Step II: To add fractions, we take the least common denominators and change the fractions into like fractions.

Step III: We find the sum of the whole numbers and the fractions in the simplest form.

**Problem-Solving**

**Use the table to solve 14-15.**

Question 14.

**H.O.T. Multi-Step** Gavin needs to make 2 batches of Mango paint. Explain how you could find the total amount of paint Gavin mixed.

Answer: \(\frac{70}{6}\)

Explanation:

Gavin needs to make 2 batches of Mango paint

5\(\frac{5}{6}\) red + 5\(\frac{5}{6}\) yellow = \(\frac{70}{6}\) mango

Question 15.

**H.O.T.** Gavin mixes the amount of red from one shade of paint with the amount of yellow from a different shade of paint. He mixes the batch so he will have the greatest possible amount of paint. What amounts of red and yellow from which shades are used in the mixture? Explain your answer.

Answer: The amounts of red and yellow from each shades are used in the mixture is same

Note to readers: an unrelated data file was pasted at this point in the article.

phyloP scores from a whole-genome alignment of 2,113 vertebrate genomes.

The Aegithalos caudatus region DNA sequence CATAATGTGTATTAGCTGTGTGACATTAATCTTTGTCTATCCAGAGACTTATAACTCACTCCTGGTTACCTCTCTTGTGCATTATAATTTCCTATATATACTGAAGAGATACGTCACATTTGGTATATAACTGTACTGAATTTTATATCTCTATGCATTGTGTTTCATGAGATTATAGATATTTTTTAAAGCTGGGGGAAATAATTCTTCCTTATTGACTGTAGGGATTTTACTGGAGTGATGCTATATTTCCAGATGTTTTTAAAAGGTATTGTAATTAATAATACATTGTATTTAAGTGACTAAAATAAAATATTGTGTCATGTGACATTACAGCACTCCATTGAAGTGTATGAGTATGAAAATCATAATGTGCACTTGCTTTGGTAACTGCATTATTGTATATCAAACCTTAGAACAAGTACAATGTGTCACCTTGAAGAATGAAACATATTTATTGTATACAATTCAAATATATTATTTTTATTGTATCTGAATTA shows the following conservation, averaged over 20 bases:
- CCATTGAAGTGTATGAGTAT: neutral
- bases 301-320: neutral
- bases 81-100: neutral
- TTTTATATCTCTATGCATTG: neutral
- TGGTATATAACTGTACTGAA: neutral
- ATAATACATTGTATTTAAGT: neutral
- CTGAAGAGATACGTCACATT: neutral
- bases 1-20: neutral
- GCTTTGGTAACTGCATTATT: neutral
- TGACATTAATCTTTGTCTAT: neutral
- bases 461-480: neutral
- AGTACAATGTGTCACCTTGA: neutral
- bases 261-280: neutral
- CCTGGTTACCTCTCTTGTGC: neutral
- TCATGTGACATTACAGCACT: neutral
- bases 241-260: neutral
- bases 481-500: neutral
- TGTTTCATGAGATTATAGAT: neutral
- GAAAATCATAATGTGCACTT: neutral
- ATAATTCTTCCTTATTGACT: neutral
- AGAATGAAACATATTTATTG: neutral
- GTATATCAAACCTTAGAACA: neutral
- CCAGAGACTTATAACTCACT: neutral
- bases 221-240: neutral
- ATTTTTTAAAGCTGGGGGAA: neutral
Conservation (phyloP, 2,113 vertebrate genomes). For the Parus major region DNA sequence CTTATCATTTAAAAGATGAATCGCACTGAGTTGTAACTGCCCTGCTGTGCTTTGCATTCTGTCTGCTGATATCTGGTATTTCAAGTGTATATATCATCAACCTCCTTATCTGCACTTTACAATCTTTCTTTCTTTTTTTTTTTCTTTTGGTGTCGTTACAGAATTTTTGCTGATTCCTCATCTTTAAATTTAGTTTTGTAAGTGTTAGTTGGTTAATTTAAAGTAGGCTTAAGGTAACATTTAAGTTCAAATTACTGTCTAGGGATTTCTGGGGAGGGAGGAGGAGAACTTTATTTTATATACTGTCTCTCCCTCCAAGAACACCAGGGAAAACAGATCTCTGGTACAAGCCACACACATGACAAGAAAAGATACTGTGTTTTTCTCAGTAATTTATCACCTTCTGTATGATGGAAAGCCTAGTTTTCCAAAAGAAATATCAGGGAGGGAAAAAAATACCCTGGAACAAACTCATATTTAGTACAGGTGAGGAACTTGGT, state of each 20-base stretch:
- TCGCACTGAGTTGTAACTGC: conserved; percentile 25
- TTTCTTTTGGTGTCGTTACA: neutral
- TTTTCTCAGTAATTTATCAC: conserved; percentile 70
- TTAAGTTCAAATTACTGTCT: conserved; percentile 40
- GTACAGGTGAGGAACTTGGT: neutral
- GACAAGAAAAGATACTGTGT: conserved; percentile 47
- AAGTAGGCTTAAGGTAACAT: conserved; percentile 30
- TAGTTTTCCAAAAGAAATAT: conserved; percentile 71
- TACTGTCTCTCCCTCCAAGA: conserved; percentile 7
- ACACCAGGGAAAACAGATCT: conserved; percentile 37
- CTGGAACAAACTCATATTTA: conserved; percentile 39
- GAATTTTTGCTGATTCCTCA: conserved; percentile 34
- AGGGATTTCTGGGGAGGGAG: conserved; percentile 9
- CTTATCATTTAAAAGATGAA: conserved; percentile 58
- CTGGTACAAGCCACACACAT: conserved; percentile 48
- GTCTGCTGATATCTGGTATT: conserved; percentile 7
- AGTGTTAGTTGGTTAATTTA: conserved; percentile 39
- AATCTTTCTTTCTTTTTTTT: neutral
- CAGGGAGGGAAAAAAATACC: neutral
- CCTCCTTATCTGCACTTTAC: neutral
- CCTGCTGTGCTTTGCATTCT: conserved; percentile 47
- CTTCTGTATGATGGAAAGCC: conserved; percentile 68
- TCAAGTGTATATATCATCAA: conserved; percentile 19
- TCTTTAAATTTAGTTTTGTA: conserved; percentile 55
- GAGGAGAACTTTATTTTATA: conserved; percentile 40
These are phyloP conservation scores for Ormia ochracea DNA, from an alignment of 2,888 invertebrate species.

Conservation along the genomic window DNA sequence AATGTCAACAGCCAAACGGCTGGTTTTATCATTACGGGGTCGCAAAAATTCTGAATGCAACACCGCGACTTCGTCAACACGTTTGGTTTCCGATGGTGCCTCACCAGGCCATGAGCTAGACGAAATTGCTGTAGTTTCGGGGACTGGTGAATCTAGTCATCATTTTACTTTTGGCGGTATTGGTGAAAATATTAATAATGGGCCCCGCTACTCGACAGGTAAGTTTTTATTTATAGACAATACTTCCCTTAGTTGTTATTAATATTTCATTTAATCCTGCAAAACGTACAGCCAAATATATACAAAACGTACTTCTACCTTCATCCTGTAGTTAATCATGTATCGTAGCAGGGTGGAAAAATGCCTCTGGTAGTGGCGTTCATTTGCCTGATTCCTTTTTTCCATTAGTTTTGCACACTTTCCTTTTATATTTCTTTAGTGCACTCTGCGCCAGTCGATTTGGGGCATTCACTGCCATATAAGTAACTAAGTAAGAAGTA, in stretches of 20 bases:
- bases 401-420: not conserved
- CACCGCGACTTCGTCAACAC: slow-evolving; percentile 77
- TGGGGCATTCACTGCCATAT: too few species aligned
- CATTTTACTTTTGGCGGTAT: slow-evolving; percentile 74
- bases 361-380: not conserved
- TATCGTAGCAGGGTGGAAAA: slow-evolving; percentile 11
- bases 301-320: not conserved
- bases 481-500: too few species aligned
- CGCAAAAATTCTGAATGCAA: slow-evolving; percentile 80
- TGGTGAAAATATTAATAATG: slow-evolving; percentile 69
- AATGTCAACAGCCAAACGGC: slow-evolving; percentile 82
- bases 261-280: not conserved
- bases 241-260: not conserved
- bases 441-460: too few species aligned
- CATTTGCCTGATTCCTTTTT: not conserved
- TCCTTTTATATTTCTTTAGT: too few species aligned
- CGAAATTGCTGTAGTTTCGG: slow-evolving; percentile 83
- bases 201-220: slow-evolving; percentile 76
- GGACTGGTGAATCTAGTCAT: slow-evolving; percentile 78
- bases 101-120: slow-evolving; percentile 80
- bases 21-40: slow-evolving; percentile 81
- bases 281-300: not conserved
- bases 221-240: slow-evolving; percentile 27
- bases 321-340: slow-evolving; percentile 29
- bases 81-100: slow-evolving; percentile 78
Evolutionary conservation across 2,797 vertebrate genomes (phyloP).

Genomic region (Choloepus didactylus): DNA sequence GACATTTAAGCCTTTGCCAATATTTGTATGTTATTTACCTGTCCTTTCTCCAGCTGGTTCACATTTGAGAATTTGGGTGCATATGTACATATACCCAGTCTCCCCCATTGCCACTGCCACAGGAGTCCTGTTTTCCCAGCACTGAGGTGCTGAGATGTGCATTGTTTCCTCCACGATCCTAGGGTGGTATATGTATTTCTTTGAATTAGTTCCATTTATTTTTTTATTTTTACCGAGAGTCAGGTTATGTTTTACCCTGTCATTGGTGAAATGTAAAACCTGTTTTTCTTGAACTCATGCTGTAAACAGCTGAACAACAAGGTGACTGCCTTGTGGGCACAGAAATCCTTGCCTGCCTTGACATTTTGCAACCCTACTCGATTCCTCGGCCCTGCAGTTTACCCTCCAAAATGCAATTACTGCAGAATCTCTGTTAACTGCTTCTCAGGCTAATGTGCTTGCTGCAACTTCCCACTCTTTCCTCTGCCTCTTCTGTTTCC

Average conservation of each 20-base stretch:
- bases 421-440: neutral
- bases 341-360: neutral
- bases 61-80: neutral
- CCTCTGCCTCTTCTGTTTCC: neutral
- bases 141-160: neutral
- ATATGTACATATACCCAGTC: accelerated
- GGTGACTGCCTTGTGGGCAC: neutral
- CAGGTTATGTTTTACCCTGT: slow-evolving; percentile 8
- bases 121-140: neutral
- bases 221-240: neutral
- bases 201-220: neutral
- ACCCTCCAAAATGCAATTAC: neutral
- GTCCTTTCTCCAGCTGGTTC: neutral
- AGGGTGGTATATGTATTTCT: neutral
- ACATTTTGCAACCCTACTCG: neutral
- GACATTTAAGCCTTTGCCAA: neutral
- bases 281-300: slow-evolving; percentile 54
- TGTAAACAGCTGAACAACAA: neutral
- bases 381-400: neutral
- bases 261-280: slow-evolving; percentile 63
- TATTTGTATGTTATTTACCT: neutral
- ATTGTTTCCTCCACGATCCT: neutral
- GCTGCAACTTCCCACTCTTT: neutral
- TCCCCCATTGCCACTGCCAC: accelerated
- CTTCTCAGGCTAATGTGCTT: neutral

Explanation:

Gavin needs to make 2 batches of Mango paint

5\(\frac{5}{6}\) red + 5\(\frac{5}{6}\) yellow = \(\frac{70}{6}\) mango

**Daily Assessment Task**

**Fill in the bubble completely to show your answer.**

Question 16.

Dr. Whether-or-Not collects two hailstones during a storm in California. One hailstone weighs 2\(\frac{3}{8}\) pounds, and the other hailstone weighs 1\(\frac{3}{10}\) pounds. How much heavier is the larger hailstone than the smaller hailstone?

(A) \(\frac{3}{40}\) pounds

(B) 1\(\frac{27}{40}\) pounds

(C) 1\(\frac{3}{40}\) pounds

(D) 3\(\frac{27}{40}\) pounds

Answer: D

Explanation:

Dr. Whether-or-Not collects two hailstones during a storm in California.

One hailstone weighs 2\(\frac{3}{8}\) pounds,

and the other hailstone weighs 1\(\frac{3}{10}\) pounds.